The Citron-crested Cockatoo, Cacatua sulphurea citrinocristata, is the smallest of the Lesser Sulphur-crested Cockatoos subspecies. They are critically endangered in their native range of Indonesia's Lesser Sunda Islands and Sumba.
The Citron-crested cockatoo has an orange crest instead of the typical yellow of the other sulphur-crested cockatoo species. They have pale orange ear patches. The underside of the larger wing and tail feathers have a pale yellow color. The beak is dark grey. They have strong feet and claws. The eye color ranges from brown through very dark brown to black.
The citron-crested cockatoo as an endangered species
The citron-crested cockatoos is classified as an endangered species. Its numbers in the wild have declined due to habitat loss and illegal trapping for the cage-bird trade. It is listed in appendex 1 of the CITES (Convention on International Trade in Endangered Species of Wild Flora and Fauna) list of protected species. CITES protects endangered species like the cockatoo, by making the trade of wild-caught birds illegal. However, trade of the cockatoos bred in captivity is permitted. Each bird bred in captivity is given a CITES certificate to prove that it is not a wild caught bird. The CITES certificate must accompany its sale or resale.
Citron-crested cockatoos as pets
Hand-reared citron-crested cockatoos can make good pets, as they are generally friendly and sociable, and of a curious nature. They do like to chew , but are not as noisy as most cockatoos. In fact, generally they are quiet, but they can make a moderately loud honking/screeching sound. They can also make a repetitive quieter whistling/squeaking noise. They are not good at imitating human speech as some members of the parrot family, having a vocabulary of up to only 15 words or phrases. They readily learn tricks and they can be trained. They often raise the crest feathers in display or when surprised. Their droppings are semi-solid and can be messy.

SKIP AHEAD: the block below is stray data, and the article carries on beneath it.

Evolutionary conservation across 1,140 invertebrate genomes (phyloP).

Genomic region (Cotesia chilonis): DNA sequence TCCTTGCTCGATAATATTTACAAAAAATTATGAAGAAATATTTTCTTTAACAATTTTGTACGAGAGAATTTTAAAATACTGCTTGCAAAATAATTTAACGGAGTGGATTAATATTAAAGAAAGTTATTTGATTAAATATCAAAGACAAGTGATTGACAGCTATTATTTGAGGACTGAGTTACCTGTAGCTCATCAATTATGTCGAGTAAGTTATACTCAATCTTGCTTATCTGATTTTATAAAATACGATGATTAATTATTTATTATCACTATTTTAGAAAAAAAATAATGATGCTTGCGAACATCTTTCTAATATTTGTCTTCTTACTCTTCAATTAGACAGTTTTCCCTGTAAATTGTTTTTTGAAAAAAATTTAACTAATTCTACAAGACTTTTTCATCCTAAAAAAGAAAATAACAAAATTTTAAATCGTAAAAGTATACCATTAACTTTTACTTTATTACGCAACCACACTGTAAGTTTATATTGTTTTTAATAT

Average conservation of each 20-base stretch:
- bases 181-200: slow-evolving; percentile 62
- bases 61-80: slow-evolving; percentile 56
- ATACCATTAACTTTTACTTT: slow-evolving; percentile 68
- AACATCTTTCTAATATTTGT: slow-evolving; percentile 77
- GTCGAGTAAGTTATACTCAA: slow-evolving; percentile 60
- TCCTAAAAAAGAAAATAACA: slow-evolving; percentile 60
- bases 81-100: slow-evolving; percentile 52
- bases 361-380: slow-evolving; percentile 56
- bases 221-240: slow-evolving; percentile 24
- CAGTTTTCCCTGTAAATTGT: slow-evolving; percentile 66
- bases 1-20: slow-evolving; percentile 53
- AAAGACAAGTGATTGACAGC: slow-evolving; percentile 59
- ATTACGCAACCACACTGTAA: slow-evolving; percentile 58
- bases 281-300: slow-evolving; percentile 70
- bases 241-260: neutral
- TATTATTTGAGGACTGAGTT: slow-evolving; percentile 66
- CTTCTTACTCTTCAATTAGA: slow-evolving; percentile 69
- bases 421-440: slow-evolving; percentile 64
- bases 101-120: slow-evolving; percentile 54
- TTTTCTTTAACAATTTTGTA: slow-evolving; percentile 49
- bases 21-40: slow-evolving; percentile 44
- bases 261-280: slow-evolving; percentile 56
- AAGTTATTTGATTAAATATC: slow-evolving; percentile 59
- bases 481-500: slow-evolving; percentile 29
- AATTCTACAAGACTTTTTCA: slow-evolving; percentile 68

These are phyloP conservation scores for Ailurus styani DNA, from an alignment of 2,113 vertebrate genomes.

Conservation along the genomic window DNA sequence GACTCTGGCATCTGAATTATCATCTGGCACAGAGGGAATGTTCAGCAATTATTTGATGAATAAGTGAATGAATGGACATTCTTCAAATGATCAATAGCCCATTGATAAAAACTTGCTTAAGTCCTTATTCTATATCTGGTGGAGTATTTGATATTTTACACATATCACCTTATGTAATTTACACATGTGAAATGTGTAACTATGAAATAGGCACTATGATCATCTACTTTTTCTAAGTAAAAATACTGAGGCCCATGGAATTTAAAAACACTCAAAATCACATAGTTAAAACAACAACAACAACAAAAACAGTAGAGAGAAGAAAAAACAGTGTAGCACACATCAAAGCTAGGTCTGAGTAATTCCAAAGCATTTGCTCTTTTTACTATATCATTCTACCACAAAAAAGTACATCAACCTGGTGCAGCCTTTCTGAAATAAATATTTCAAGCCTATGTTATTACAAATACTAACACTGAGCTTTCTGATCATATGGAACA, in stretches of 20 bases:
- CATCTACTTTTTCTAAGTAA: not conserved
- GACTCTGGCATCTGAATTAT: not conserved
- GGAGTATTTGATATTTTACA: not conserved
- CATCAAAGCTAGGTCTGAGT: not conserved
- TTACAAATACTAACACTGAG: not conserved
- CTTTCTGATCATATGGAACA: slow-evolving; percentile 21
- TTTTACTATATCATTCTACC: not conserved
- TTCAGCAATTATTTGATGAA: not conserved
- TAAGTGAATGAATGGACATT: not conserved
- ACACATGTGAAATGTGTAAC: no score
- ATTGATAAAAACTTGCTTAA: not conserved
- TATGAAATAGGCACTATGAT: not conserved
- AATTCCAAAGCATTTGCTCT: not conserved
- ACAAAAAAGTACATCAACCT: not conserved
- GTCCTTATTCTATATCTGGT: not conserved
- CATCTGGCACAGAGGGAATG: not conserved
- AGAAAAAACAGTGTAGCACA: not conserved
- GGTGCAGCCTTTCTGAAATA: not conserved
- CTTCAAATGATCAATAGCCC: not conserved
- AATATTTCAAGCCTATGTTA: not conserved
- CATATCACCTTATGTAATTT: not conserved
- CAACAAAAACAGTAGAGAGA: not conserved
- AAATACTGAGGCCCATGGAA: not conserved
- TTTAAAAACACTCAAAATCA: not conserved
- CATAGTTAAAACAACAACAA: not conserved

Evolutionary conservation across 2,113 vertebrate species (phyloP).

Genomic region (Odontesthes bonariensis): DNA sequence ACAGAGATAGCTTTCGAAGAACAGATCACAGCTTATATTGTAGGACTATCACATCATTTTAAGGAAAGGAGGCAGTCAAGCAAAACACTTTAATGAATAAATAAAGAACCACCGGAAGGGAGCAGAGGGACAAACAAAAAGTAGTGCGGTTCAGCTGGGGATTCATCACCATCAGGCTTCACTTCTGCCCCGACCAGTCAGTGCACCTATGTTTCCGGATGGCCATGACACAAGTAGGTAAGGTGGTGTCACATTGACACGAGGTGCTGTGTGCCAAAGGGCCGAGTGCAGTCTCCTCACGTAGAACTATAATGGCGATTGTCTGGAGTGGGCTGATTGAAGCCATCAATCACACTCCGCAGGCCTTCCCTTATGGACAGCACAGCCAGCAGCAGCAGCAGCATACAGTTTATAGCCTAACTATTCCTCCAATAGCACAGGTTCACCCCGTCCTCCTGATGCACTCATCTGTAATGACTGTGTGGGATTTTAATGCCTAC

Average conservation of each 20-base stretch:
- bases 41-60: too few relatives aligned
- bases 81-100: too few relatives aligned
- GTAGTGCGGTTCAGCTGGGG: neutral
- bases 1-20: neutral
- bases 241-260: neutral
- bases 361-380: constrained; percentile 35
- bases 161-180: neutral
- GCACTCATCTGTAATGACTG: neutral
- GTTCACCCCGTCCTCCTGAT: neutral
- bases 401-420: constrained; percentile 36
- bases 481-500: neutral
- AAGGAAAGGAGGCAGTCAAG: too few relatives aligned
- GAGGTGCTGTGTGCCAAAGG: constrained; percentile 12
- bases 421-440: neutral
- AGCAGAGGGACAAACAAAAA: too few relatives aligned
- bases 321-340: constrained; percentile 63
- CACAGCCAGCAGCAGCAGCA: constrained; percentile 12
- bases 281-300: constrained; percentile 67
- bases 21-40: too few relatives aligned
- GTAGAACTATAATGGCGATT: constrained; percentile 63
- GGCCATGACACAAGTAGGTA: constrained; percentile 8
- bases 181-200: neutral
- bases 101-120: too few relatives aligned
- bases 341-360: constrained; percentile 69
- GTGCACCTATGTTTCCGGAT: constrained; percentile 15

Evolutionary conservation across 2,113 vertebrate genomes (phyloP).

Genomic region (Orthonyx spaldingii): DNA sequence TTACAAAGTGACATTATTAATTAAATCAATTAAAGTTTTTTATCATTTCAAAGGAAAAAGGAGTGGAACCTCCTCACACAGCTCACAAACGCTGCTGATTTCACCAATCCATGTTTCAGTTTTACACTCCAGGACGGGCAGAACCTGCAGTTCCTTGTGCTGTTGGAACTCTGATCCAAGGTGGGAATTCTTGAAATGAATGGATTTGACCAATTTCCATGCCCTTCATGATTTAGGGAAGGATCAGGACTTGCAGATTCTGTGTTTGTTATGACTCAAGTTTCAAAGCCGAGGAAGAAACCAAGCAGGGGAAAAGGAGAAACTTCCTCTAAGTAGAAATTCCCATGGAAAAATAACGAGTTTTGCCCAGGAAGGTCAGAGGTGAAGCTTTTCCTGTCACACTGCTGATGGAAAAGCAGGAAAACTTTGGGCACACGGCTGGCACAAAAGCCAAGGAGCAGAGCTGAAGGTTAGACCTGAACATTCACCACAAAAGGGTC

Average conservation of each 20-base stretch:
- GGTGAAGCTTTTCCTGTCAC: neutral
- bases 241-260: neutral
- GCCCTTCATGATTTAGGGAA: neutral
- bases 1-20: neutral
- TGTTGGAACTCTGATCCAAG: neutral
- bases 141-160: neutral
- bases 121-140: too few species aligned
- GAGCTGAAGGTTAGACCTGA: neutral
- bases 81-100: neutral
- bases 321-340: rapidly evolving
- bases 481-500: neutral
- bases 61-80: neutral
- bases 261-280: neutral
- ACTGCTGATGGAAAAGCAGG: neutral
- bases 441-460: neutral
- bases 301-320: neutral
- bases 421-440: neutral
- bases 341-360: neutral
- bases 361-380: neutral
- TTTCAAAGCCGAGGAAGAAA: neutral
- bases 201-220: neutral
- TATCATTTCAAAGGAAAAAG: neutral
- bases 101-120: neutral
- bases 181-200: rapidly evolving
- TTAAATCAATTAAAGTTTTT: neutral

As with many cockatoo species, Citron-crested Cockatoos taken as pets need much greater care and attention than other companion parrots.
They are not common in pet stores, but are becoming more popular with breeders. Each bird must be sold with an official CITES certificate to prove that it was bred in captivity.
Genus: English: White Black-billed Cockatoos ... Dutch: Wit and Zwartsnavelkakatoes ... German: Eigentliche Kakadus ... French: Cacatoès
Species: Scientific: Cacatua sulphurea citrinocristata ... English: Citron-crested Cockatoos ...Dutch: Orangekuifkakatoe ... German: Orangehaubenkakadu ...French: Petit Cacatoès à huppe orangée
CITES II - Endangered Species ... Distribution: Sumba
Other Relevant Web Resources:
- Cockatoos as Pets
- Photos of the Different Cockatoo Species (for Identification) ... Index of Cockatoo Species
- Common Health Problems of Cockatoos
- What is it: Male or Female?
- Cockatoo Species Data (Range, Eggs and Incubation)
- The Taxonomy Of Cockatoos
- Cockatoo Nutrition / Diet.
Species Research by Sibylle Johnson
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